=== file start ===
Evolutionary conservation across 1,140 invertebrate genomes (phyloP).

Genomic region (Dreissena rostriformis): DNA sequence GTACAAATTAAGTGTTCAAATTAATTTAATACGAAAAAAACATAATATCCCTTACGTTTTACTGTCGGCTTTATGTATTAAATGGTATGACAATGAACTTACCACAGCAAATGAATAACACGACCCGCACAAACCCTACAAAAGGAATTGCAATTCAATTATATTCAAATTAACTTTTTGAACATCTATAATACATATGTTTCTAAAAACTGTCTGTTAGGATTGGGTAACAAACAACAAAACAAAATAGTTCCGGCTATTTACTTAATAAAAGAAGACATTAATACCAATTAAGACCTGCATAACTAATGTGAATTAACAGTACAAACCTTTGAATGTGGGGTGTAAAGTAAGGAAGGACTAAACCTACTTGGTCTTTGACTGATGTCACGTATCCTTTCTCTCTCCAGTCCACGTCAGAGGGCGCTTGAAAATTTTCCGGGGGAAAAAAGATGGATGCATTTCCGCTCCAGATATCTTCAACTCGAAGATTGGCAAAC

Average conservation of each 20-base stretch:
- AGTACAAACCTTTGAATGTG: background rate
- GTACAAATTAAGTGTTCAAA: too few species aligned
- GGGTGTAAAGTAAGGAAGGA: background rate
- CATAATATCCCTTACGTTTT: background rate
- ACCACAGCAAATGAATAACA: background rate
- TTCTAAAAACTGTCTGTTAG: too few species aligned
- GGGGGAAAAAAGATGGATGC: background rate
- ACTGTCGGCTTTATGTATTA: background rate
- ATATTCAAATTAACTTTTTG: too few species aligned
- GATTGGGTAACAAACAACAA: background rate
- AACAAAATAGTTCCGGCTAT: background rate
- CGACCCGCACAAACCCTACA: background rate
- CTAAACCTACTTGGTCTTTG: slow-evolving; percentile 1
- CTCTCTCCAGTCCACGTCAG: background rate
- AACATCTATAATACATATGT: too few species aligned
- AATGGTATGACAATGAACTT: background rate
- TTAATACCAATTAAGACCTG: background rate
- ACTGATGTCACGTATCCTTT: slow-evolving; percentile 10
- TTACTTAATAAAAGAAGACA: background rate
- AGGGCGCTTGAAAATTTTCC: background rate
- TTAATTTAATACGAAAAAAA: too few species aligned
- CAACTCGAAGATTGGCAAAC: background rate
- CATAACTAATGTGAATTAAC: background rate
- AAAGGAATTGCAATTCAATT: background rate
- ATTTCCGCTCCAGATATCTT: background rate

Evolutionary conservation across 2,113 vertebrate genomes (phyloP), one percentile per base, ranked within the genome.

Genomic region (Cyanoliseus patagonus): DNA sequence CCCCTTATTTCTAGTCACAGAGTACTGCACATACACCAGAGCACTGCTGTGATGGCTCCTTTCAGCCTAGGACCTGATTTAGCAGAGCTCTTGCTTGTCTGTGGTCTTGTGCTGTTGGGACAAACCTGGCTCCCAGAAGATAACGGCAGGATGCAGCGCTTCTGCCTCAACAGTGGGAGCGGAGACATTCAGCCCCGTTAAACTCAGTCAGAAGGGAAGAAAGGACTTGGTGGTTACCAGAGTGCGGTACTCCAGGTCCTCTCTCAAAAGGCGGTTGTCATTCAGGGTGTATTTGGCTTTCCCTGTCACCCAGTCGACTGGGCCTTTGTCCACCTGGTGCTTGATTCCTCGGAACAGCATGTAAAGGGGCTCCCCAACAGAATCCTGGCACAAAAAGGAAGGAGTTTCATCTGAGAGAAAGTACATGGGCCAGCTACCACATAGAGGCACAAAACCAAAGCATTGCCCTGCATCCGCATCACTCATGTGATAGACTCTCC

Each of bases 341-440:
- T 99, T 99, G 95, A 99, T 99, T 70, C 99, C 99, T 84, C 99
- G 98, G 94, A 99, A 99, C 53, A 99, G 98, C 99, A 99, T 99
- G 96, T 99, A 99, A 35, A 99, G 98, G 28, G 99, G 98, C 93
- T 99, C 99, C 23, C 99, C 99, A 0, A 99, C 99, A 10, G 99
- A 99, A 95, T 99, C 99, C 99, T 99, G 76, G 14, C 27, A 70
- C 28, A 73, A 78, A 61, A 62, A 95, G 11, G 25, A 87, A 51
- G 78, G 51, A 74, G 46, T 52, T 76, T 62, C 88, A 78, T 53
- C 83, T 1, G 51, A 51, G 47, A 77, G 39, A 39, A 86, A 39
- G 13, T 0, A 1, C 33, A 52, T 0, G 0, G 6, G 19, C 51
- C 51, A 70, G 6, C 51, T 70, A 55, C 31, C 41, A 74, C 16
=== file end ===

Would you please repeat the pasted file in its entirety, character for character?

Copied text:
Evolutionary conservation across 1,140 invertebrate genomes (phyloP).

Genomic region (Dreissena rostriformis): DNA sequence GTACAAATTAAGTGTTCAAATTAATTTAATACGAAAAAAACATAATATCCCTTACGTTTTACTGTCGGCTTTATGTATTAAATGGTATGACAATGAACTTACCACAGCAAATGAATAACACGACCCGCACAAACCCTACAAAAGGAATTGCAATTCAATTATATTCAAATTAACTTTTTGAACATCTATAATACATATGTTTCTAAAAACTGTCTGTTAGGATTGGGTAACAAACAACAAAACAAAATAGTTCCGGCTATTTACTTAATAAAAGAAGACATTAATACCAATTAAGACCTGCATAACTAATGTGAATTAACAGTACAAACCTTTGAATGTGGGGTGTAAAGTAAGGAAGGACTAAACCTACTTGGTCTTTGACTGATGTCACGTATCCTTTCTCTCTCCAGTCCACGTCAGAGGGCGCTTGAAAATTTTCCGGGGGAAAAAAGATGGATGCATTTCCGCTCCAGATATCTTCAACTCGAAGATTGGCAAAC

Average conservation of each 20-base stretch:
- AGTACAAACCTTTGAATGTG: background rate
- GTACAAATTAAGTGTTCAAA: too few species aligned
- GGGTGTAAAGTAAGGAAGGA: background rate
- CATAATATCCCTTACGTTTT: background rate
- ACCACAGCAAATGAATAACA: background rate
- TTCTAAAAACTGTCTGTTAG: too few species aligned
- GGGGGAAAAAAGATGGATGC: background rate
- ACTGTCGGCTTTATGTATTA: background rate
- ATATTCAAATTAACTTTTTG: too few species aligned
- GATTGGGTAACAAACAACAA: background rate
- AACAAAATAGTTCCGGCTAT: background rate
- CGACCCGCACAAACCCTACA: background rate
- CTAAACCTACTTGGTCTTTG: slow-evolving; percentile 1
- CTCTCTCCAGTCCACGTCAG: background rate
- AACATCTATAATACATATGT: too few species aligned
- AATGGTATGACAATGAACTT: background rate
- TTAATACCAATTAAGACCTG: background rate
- ACTGATGTCACGTATCCTTT: slow-evolving; percentile 10
- TTACTTAATAAAAGAAGACA: background rate
- AGGGCGCTTGAAAATTTTCC: background rate
- TTAATTTAATACGAAAAAAA: too few species aligned
- CAACTCGAAGATTGGCAAAC: background rate
- CATAACTAATGTGAATTAAC: background rate
- AAAGGAATTGCAATTCAATT: background rate
- ATTTCCGCTCCAGATATCTT: background rate

Evolutionary conservation across 2,113 vertebrate genomes (phyloP), one percentile per base, ranked within the genome.

Genomic region (Cyanoliseus patagonus): DNA sequence CCCCTTATTTCTAGTCACAGAGTACTGCACATACACCAGAGCACTGCTGTGATGGCTCCTTTCAGCCTAGGACCTGATTTAGCAGAGCTCTTGCTTGTCTGTGGTCTTGTGCTGTTGGGACAAACCTGGCTCCCAGAAGATAACGGCAGGATGCAGCGCTTCTGCCTCAACAGTGGGAGCGGAGACATTCAGCCCCGTTAAACTCAGTCAGAAGGGAAGAAAGGACTTGGTGGTTACCAGAGTGCGGTACTCCAGGTCCTCTCTCAAAAGGCGGTTGTCATTCAGGGTGTATTTGGCTTTCCCTGTCACCCAGTCGACTGGGCCTTTGTCCACCTGGTGCTTGATTCCTCGGAACAGCATGTAAAGGGGCTCCCCAACAGAATCCTGGCACAAAAAGGAAGGAGTTTCATCTGAGAGAAAGTACATGGGCCAGCTACCACATAGAGGCACAAAACCAAAGCATTGCCCTGCATCCGCATCACTCATGTGATAGACTCTCC

Each of bases 341-440:
- T 99, T 99, G 95, A 99, T 99, T 70, C 99, C 99, T 84, C 99
- G 98, G 94, A 99, A 99, C 53, A 99, G 98, C 99, A 99, T 99
- G 96, T 99, A 99, A 35, A 99, G 98, G 28, G 99, G 98, C 93
- T 99, C 99, C 23, C 99, C 99, A 0, A 99, C 99, A 10, G 99
- A 99, A 95, T 99, C 99, C 99, T 99, G 76, G 14, C 27, A 70
- C 28, A 73, A 78, A 61, A 62, A 95, G 11, G 25, A 87, A 51
- G 78, G 51, A 74, G 46, T 52, T 76, T 62, C 88, A 78, T 53
- C 83, T 1, G 51, A 51, G 47, A 77, G 39, A 39, A 86, A 39
- G 13, T 0, A 1, C 33, A 52, T 0, G 0, G 6, G 19, C 51
- C 51, A 70, G 6, C 51, T 70, A 55, C 31, C 41, A 74, C 16